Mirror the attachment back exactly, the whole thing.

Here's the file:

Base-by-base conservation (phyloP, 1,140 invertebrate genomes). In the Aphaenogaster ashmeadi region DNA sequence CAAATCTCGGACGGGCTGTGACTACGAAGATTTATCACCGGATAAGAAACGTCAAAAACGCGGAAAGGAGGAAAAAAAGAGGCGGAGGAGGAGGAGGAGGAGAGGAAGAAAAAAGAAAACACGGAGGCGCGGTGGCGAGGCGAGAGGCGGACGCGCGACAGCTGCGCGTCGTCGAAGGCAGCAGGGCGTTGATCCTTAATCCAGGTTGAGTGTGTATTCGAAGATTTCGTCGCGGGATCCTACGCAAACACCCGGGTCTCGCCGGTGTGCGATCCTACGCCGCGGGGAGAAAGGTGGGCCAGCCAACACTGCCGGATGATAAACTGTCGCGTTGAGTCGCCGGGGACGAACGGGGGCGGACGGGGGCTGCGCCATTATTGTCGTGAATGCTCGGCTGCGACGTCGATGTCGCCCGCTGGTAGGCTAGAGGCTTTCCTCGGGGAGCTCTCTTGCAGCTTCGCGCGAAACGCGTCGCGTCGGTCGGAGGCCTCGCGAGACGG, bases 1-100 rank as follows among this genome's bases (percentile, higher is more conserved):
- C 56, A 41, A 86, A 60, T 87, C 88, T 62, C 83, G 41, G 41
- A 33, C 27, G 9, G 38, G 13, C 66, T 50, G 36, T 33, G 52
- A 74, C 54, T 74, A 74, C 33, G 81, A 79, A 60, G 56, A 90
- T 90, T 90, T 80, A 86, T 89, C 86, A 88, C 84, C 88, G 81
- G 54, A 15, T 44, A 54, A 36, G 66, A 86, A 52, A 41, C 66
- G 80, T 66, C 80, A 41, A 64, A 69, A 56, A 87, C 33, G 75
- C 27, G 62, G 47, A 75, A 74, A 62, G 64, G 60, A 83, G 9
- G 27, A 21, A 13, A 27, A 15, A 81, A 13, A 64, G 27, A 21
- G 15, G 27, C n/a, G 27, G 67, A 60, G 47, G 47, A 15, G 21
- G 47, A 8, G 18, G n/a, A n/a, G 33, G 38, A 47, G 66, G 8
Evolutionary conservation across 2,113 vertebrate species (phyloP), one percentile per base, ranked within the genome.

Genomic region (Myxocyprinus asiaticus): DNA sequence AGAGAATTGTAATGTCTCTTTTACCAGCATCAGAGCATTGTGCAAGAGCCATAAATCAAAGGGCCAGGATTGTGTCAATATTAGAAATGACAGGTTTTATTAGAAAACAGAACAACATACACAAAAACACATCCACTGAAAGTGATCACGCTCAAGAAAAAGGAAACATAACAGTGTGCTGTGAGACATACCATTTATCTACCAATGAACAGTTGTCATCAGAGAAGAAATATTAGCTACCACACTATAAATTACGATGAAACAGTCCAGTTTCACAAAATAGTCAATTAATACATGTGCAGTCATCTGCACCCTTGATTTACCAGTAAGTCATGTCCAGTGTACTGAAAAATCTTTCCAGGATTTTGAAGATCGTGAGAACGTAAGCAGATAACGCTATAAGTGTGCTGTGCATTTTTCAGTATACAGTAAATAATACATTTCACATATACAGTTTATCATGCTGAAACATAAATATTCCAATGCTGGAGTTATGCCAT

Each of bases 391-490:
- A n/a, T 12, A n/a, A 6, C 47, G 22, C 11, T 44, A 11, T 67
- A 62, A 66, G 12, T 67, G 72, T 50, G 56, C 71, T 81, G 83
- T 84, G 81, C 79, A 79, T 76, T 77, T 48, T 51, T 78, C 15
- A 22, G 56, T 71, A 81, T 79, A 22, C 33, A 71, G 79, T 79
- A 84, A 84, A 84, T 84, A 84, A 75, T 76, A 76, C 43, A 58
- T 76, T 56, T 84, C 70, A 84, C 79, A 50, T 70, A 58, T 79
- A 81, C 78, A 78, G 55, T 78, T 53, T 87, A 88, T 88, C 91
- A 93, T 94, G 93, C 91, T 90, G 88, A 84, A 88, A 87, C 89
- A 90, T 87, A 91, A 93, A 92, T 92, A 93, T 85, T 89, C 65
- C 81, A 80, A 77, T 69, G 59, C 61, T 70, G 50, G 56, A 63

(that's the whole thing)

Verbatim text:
Base-by-base conservation (phyloP, 1,140 invertebrate genomes). In the Aphaenogaster ashmeadi region DNA sequence CAAATCTCGGACGGGCTGTGACTACGAAGATTTATCACCGGATAAGAAACGTCAAAAACGCGGAAAGGAGGAAAAAAAGAGGCGGAGGAGGAGGAGGAGGAGAGGAAGAAAAAAGAAAACACGGAGGCGCGGTGGCGAGGCGAGAGGCGGACGCGCGACAGCTGCGCGTCGTCGAAGGCAGCAGGGCGTTGATCCTTAATCCAGGTTGAGTGTGTATTCGAAGATTTCGTCGCGGGATCCTACGCAAACACCCGGGTCTCGCCGGTGTGCGATCCTACGCCGCGGGGAGAAAGGTGGGCCAGCCAACACTGCCGGATGATAAACTGTCGCGTTGAGTCGCCGGGGACGAACGGGGGCGGACGGGGGCTGCGCCATTATTGTCGTGAATGCTCGGCTGCGACGTCGATGTCGCCCGCTGGTAGGCTAGAGGCTTTCCTCGGGGAGCTCTCTTGCAGCTTCGCGCGAAACGCGTCGCGTCGGTCGGAGGCCTCGCGAGACGG, bases 1-100 rank as follows among this genome's bases (percentile, higher is more conserved):
- C 56, A 41, A 86, A 60, T 87, C 88, T 62, C 83, G 41, G 41
- A 33, C 27, G 9, G 38, G 13, C 66, T 50, G 36, T 33, G 52
- A 74, C 54, T 74, A 74, C 33, G 81, A 79, A 60, G 56, A 90
- T 90, T 90, T 80, A 86, T 89, C 86, A 88, C 84, C 88, G 81
- G 54, A 15, T 44, A 54, A 36, G 66, A 86, A 52, A 41, C 66
- G 80, T 66, C 80, A 41, A 64, A 69, A 56, A 87, C 33, G 75
- C 27, G 62, G 47, A 75, A 74, A 62, G 64, G 60, A 83, G 9
- G 27, A 21, A 13, A 27, A 15, A 81, A 13, A 64, G 27, A 21
- G 15, G 27, C n/a, G 27, G 67, A 60, G 47, G 47, A 15, G 21
- G 47, A 8, G 18, G n/a, A n/a, G 33, G 38, A 47, G 66, G 8
Evolutionary conservation across 2,113 vertebrate species (phyloP), one percentile per base, ranked within the genome.

Genomic region (Myxocyprinus asiaticus): DNA sequence AGAGAATTGTAATGTCTCTTTTACCAGCATCAGAGCATTGTGCAAGAGCCATAAATCAAAGGGCCAGGATTGTGTCAATATTAGAAATGACAGGTTTTATTAGAAAACAGAACAACATACACAAAAACACATCCACTGAAAGTGATCACGCTCAAGAAAAAGGAAACATAACAGTGTGCTGTGAGACATACCATTTATCTACCAATGAACAGTTGTCATCAGAGAAGAAATATTAGCTACCACACTATAAATTACGATGAAACAGTCCAGTTTCACAAAATAGTCAATTAATACATGTGCAGTCATCTGCACCCTTGATTTACCAGTAAGTCATGTCCAGTGTACTGAAAAATCTTTCCAGGATTTTGAAGATCGTGAGAACGTAAGCAGATAACGCTATAAGTGTGCTGTGCATTTTTCAGTATACAGTAAATAATACATTTCACATATACAGTTTATCATGCTGAAACATAAATATTCCAATGCTGGAGTTATGCCAT

Each of bases 391-490:
- A n/a, T 12, A n/a, A 6, C 47, G 22, C 11, T 44, A 11, T 67
- A 62, A 66, G 12, T 67, G 72, T 50, G 56, C 71, T 81, G 83
- T 84, G 81, C 79, A 79, T 76, T 77, T 48, T 51, T 78, C 15
- A 22, G 56, T 71, A 81, T 79, A 22, C 33, A 71, G 79, T 79
- A 84, A 84, A 84, T 84, A 84, A 75, T 76, A 76, C 43, A 58
- T 76, T 56, T 84, C 70, A 84, C 79, A 50, T 70, A 58, T 79
- A 81, C 78, A 78, G 55, T 78, T 53, T 87, A 88, T 88, C 91
- A 93, T 94, G 93, C 91, T 90, G 88, A 84, A 88, A 87, C 89
- A 90, T 87, A 91, A 93, A 92, T 92, A 93, T 85, T 89, C 65
- C 81, A 80, A 77, T 69, G 59, C 61, T 70, G 50, G 56, A 63